Psalm 100 is the traditional psalm that people associate with Thanksgiving. A longtime blog reader and good friend emailed me yesterday, telling that their grown daughter who lives away from home is to spend Thanksgiving Day in quarantine because of recent exposure to COVID. I am sad for my friend, her daughter, and their family. I imagine that many of us expect to spend Thanksgiving Day in a different way from how we long to spend it.
With that in mind, it is a good time for us to remember two of those verses we thought about a few days ago.
Do not be anxious about anything,
but in everything by prayer and pleading with thanksgiving
let your requests be made known to God.
And the peace of God,
which surpasses all comprehension,
will guard your hearts and minds in Christ Jesus.
Thanksgiving is more than a day and it is more than traditions—even though our hearts may be breaking while we long for that special day and those traditions to be the way they always were or the way we always hoped they would be. Thanksgiving is thanksgiving. Psalm 100 reminds us of joy and gratitude and of what no disease or disappointment or pain can ever take away from us.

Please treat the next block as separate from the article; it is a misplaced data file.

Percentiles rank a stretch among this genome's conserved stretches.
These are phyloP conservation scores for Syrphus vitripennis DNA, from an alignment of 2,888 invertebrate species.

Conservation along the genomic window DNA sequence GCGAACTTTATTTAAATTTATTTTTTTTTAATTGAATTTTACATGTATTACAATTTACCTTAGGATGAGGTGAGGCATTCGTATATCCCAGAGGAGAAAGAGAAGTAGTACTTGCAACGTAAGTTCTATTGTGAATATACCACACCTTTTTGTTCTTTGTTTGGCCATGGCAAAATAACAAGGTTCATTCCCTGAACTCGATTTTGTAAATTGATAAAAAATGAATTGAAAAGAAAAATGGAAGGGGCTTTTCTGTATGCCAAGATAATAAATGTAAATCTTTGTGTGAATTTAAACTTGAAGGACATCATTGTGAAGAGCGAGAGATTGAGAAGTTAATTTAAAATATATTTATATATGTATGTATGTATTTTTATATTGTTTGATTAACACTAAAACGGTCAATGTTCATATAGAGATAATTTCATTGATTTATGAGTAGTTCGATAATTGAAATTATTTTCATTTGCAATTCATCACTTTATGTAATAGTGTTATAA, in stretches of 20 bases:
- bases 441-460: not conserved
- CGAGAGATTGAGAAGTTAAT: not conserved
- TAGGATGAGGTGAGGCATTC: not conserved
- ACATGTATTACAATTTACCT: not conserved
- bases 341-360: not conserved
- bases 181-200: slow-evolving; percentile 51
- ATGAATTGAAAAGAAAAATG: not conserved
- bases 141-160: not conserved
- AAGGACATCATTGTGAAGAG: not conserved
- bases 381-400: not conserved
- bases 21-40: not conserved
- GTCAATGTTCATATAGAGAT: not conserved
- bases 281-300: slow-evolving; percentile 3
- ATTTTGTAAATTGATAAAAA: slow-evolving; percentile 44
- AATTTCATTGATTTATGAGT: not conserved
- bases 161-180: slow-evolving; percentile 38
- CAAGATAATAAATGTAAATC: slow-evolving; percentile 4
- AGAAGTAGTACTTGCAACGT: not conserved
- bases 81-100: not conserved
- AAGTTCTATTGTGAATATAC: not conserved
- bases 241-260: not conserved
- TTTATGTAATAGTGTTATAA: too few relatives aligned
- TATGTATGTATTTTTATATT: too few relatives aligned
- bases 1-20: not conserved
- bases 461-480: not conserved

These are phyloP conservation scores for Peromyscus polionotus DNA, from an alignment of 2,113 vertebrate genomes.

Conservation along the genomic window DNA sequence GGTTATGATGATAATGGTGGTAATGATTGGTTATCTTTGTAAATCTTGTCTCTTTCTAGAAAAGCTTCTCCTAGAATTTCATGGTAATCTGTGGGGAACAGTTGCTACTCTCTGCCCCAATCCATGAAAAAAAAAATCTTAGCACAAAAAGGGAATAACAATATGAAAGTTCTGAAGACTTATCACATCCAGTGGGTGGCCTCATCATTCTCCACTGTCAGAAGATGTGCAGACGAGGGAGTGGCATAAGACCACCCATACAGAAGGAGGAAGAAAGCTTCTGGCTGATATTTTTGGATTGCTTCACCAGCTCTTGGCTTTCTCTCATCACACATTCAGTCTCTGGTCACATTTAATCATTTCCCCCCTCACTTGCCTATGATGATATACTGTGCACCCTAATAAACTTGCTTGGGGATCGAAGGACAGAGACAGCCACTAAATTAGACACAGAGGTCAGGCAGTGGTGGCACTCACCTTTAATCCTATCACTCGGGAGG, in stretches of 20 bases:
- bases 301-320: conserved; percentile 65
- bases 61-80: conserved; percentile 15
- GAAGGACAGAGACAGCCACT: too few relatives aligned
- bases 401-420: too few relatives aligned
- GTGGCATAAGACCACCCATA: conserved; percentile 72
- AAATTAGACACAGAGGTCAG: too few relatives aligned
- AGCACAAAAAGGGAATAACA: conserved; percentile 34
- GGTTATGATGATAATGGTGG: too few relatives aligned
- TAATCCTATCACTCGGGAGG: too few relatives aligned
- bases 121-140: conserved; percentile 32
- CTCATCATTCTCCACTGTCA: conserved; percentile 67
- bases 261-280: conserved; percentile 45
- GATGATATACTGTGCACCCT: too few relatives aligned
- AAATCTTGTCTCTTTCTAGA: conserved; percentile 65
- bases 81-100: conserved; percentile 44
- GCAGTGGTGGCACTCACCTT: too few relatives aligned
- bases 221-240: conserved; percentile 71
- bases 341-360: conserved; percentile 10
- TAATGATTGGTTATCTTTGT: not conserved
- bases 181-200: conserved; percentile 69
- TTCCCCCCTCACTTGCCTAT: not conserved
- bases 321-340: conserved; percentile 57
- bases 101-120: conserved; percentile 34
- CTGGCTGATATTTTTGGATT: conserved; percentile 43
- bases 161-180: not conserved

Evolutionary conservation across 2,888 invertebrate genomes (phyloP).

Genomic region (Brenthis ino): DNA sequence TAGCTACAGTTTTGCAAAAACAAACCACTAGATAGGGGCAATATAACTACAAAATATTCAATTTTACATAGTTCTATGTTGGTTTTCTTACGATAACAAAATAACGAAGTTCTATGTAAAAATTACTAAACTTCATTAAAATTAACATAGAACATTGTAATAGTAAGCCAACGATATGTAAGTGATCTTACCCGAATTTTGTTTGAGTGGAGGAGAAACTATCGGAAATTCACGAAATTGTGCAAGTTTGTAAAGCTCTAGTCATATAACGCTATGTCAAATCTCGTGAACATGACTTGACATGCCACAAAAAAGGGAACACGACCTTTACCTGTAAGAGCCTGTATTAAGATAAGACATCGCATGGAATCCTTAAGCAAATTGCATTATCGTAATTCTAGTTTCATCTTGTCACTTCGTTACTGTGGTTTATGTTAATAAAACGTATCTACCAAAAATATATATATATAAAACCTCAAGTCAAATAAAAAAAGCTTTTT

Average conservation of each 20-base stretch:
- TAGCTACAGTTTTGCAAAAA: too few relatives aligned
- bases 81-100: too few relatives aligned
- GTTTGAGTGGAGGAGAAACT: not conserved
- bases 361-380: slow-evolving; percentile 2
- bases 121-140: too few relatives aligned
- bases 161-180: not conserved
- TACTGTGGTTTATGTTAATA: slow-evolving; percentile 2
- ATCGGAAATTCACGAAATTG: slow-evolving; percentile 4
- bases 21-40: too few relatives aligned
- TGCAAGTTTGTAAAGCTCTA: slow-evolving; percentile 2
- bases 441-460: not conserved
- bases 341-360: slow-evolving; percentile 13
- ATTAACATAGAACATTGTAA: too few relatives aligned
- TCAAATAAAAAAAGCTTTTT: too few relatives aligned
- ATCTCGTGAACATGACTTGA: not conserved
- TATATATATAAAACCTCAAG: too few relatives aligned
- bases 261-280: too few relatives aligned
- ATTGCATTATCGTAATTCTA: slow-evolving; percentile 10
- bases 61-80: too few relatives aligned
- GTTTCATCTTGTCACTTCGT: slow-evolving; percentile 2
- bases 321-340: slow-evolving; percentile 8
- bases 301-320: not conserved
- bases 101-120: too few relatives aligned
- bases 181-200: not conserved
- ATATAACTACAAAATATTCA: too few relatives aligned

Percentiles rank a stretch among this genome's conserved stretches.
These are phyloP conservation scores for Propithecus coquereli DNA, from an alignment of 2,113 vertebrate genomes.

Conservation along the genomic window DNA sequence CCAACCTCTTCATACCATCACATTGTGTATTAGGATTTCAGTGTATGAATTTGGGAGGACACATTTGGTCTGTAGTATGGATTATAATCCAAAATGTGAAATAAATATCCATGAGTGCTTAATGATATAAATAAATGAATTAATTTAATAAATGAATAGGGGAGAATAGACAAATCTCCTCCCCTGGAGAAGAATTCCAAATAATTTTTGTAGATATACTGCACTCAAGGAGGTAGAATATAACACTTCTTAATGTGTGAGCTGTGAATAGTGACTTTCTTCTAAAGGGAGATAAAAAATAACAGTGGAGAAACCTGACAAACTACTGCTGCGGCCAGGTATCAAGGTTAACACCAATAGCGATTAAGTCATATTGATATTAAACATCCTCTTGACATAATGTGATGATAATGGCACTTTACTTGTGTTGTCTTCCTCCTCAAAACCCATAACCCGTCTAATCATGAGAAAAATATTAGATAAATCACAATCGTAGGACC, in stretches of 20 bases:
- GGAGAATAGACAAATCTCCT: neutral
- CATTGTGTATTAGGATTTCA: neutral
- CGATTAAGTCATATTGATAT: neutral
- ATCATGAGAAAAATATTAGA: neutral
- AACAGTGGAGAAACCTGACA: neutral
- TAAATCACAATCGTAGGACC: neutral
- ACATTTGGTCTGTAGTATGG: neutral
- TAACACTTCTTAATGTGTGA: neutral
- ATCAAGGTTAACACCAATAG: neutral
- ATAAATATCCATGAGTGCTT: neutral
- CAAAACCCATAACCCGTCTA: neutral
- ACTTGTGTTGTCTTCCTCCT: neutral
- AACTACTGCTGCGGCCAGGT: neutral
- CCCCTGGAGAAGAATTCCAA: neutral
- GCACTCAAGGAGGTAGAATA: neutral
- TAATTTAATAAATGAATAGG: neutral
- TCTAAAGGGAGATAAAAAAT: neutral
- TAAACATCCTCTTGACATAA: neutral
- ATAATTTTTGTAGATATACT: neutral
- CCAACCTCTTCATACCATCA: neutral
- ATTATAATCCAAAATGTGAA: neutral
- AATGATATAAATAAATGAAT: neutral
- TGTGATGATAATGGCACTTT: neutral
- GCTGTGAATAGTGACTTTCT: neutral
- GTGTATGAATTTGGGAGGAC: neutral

Yesterday I read the Veggie Tale Golden Book, Where is God When I’m Scared? to a couple of our grandchildren on Zoom. That book tells us that God is bigger than any kind of monster we can dream up. He is also bigger than disease, disappointment, and pain.
Maybe our greeting this year should be “Joyful Thanksgiving,” instead of “Happy Thanksgiving.” Maybe it is time for a deeper time of thanksgiving that is not so tied to our traditions.
Shout joyfully to the Lord, all the earth.
Serve the Lord with jubilation;
Come before Him with rejoicing.
Know that the Lord Himself is God;
It is He who has made us, and not we ourselves;
We are His people and the sheep of His pasture.
Enter His gates with thanksgiving,
And His courtyards with praise.
Give thanks to Him, bless His name.
For the Lord is good;
His mercy is everlasting
And His faithfulness is to all generations.